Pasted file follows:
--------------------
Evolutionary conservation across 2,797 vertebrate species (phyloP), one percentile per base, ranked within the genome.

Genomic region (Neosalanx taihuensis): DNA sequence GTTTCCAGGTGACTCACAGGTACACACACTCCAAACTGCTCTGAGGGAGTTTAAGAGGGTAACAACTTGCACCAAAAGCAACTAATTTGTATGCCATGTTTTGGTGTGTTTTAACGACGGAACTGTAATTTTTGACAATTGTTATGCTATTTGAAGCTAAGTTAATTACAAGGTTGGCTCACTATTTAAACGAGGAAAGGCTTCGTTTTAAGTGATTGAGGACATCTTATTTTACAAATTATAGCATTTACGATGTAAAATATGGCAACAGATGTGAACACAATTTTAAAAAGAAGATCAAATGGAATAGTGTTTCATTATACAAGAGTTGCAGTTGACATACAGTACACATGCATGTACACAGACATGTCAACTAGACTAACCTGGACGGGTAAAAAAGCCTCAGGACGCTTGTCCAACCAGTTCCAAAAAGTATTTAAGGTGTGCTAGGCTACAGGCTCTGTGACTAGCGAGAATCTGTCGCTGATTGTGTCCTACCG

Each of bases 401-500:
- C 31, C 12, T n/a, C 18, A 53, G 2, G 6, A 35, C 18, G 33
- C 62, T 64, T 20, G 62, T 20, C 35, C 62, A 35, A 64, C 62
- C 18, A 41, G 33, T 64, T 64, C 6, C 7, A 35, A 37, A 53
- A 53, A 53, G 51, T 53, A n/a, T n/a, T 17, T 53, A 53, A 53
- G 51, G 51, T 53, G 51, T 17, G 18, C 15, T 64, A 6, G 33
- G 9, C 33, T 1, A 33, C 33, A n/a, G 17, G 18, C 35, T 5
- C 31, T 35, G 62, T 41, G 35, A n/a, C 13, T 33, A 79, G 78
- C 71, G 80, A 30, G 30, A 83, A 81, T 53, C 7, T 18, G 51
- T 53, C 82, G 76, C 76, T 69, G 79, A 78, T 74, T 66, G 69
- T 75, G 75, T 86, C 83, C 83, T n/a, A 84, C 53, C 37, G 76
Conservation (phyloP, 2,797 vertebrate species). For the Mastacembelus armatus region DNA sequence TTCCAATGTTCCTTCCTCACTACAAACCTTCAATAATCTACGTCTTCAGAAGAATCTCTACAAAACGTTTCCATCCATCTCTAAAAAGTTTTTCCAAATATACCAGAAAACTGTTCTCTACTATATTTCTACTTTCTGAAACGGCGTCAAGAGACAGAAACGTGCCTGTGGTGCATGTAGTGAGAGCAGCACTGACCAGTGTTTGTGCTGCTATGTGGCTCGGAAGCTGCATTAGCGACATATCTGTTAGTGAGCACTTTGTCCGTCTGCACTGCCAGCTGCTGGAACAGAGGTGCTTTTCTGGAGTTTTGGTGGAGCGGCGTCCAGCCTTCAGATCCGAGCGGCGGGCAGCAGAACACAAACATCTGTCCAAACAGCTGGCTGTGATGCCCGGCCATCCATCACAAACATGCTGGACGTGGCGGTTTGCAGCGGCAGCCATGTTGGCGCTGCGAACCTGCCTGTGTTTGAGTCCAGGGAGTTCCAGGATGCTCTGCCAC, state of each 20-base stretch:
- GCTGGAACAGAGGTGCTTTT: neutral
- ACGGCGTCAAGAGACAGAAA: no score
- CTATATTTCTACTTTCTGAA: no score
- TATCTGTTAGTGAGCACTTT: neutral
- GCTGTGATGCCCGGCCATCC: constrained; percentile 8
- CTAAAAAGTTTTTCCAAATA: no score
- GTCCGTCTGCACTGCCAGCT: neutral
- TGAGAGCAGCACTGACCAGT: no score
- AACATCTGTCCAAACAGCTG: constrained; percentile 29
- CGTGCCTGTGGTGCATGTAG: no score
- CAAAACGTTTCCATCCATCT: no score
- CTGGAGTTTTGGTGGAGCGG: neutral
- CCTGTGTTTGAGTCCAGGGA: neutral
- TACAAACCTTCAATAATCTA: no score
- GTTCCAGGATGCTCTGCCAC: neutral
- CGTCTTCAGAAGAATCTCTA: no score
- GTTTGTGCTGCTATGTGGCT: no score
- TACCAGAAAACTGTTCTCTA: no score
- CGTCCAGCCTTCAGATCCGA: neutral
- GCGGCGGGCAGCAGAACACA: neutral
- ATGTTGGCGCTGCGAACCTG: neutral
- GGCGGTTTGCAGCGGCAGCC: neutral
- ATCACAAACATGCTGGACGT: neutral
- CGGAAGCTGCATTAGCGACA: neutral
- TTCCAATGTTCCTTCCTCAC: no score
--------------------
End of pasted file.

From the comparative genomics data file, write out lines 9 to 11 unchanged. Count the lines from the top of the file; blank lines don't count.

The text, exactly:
- G 9, C 33, T 1, A 33, C 33, A n/a, G 17, G 18, C 35, T 5
- C 31, T 35, G 62, T 41, G 35, A n/a, C 13, T 33, A 79, G 78
- C 71, G 80, A 30, G 30, A 83, A 81, T 53, C 7, T 18, G 51